proceedings in North Carolina to enforce the judgment will be
stayed upon a showing by the judgment debtor that the foreign court
has stayed the judgment, or that an appeal is pending in the
foreign jurisdiction and defendants have posted a bond in North
Carolina. In this case, defendants did not assert the pendency of
the Texas appeal before the North Carolina court, and the record is
silent as to any bond being posted.
In their second argument, defendants contend that: (1) the
pending appeal in the Texas courts precluded application of the
full faith and credit doctrine; (2) the trial court erred in
entering an order before defendants' appeal in the Texas courts was
resolved; and (3) the failure of plaintiff's counsel to disclose
the pending appeal was intended to perpetrate a fraud on the
court, subvert the trial process, and/or disrupt the court's
functioning. We disagree.
Defendants cite no statutory or common-law authority for their
claim that full faith and credit should not be accorded to a
judgment where the underlying case is pending appeal in the foreign
jurisdiction. Failure to cite authority is a violation of N.C. R.
App. P. 28(b)(6) and subjects this argument to dismissal. See
State v. Cummings,
361 N.C. 438, 479, 648 S.E.2d 788, 812-13
; Atchley Grading Co. v. W. Cabarrus Church, 148 N.C. App.
211, 212-13, 557 S.E.2d 188, 189 (2001).
As noted above, it was defendants' responsibility to seek a
stay of the North Carolina proceedings in the trial court pursuantto N.C.G.S. § 1C-1705(a)(2). We decline to allow defendants to use
spurious and frivolous attacks upon the integrity of opposing
counsel and the trial court as a smokescreen for their failure to
seek a stay. This assignment of error is totally without merit.
Rule 34 of the North Carolina Rules of Appellate Procedure
authorizes this Court to impose sanctions against a party when we
determine that an appeal is frivolous because:
(3) a petition, motion, brief, record, or
other paper filed in the appeal was so grossly
lacking in the requirements of propriety,
grossly violated appellate court rules, or
grossly disregarded the requirements of a fair
presentation of the issues to the appellate
N.C. R. App. P. 34(a)(3) (2007). We hold that defendants have
violated this provision in two respects. In making this ruling, we
have considered defendants' pro se
status, but find their conduct
too egregious to overlook.
First, defendants, in their brief, roundly castigate
plaintiff's counsel for not disclosing to the trial court the
pendency of their appeal of the original Texas judgment. As noted
above, it was incumbent upon the defendants to present to the court
the fact that an appeal was pending and seek a stay. This they did
not do. Instead, defendants have engaged in a deliberate and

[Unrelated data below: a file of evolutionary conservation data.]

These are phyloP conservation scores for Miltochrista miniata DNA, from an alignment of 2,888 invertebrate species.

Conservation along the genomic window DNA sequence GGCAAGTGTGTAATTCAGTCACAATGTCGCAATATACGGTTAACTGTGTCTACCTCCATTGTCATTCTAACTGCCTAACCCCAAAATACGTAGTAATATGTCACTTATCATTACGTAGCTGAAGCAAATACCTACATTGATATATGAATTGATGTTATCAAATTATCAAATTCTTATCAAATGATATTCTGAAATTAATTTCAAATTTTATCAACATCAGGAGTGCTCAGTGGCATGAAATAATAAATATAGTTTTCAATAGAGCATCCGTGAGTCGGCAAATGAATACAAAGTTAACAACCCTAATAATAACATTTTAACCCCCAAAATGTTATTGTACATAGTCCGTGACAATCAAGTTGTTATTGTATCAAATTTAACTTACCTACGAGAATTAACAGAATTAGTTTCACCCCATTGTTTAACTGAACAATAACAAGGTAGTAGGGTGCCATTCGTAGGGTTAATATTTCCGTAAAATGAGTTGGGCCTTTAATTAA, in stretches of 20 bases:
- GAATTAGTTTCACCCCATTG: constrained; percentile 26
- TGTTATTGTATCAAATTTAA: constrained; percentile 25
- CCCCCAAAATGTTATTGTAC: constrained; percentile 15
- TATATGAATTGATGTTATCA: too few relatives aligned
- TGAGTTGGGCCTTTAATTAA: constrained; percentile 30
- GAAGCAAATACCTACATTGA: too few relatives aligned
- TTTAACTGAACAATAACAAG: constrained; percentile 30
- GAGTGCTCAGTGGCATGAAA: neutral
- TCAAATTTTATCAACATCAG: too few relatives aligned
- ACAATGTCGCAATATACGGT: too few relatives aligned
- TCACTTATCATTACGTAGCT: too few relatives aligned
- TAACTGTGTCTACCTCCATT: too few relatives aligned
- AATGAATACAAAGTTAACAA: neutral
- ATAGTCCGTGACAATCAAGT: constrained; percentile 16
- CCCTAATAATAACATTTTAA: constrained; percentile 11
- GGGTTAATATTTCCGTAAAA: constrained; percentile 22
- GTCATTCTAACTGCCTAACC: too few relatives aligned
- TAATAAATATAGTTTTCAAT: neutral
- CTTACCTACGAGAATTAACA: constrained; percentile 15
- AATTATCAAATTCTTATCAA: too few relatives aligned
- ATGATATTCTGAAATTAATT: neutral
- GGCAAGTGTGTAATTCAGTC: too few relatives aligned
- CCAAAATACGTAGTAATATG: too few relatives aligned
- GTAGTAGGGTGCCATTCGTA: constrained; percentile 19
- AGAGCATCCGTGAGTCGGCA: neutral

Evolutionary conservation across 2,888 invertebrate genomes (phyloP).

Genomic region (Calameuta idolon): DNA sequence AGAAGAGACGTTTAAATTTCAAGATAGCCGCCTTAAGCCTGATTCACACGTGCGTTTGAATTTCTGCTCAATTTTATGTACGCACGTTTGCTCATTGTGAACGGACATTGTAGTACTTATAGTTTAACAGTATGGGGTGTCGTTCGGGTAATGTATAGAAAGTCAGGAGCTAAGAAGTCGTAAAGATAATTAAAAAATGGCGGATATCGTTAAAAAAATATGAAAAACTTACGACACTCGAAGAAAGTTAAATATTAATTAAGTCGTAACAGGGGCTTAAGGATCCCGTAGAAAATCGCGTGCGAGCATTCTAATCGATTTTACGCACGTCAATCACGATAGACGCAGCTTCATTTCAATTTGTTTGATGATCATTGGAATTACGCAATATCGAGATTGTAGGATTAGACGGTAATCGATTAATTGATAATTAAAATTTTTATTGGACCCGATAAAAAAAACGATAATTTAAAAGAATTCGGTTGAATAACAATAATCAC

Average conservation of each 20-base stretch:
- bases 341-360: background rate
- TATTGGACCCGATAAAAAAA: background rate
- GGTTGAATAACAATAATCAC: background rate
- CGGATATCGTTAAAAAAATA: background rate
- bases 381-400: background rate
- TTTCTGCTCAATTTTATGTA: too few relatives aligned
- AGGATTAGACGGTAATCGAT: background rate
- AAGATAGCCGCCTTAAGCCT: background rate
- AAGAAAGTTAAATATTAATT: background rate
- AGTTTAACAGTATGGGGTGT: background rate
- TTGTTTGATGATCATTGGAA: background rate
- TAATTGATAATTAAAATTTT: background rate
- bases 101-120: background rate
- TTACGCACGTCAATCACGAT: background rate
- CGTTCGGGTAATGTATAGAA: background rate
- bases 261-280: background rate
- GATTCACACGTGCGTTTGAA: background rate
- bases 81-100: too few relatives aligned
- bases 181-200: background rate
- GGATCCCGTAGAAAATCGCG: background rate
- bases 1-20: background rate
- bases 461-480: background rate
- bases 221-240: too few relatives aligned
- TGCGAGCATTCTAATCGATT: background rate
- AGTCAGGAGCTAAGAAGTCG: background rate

unwarranted attack upon the personal integrity of plaintiff's
counsel in an attempt to conceal their own deficient pleadings and
defense of this matter. We hold that these accusations are
grossly lacking in the requirements of propriety and subjectdefendants to sanctions under N.C. R. App. P. 34(a)(3).
conduct will not be tolerated in the appellate courts of this
Second, in the record on appeal, one of defendant's
assignments of error states:
Judge Doughton committed fraud on the court by
failing to uphold the doctrine of stare
decisis and Rule of Law thereby failing to
perform his judicial functions impartially.
The fact that a judge of the trial division of this State has ruled
against a party does not constitute any basis for asserting that
the judge committed fraud or was not impartial. The total
frivolity of this assignment of error is shown by the fact that
defendants failed to argue the matter on brief. We hold that this
assignment is grossly lacking in the requirements of propriety
and subjects defendants to sanctions under N.C. R. App. P.
Such spurious allegations concerning the integrity of
our trial bench will not be tolerated. See State v. Rollins
N.C. App. 601, 607-08, 508 S.E.2d 554, 558-59 (1998).
Defendants' conduct, as set forth above, violates the
provisions of Rule 34(a)(3). Alone, either of these violations
might be overlooked. Taken together, they are egregious and
transcend the tolerance level ordinarily reserved for pro
litigants. Consequently, in our discretion and pursuant to N.C.
R. App. P. 34(b)(2)(a), we impose double costs upon defendants.
Defendants' brief addresses two of four original assignments
Pursuant to N.C. R. App. P. 28(b)(6) (2007), the
remaining assignments of error are deemed to be abandoned.
AFFIRMED. DOUBLE COSTS ASSESSED AGAINST DEFENDANTS.
BRYANT and GEER concur.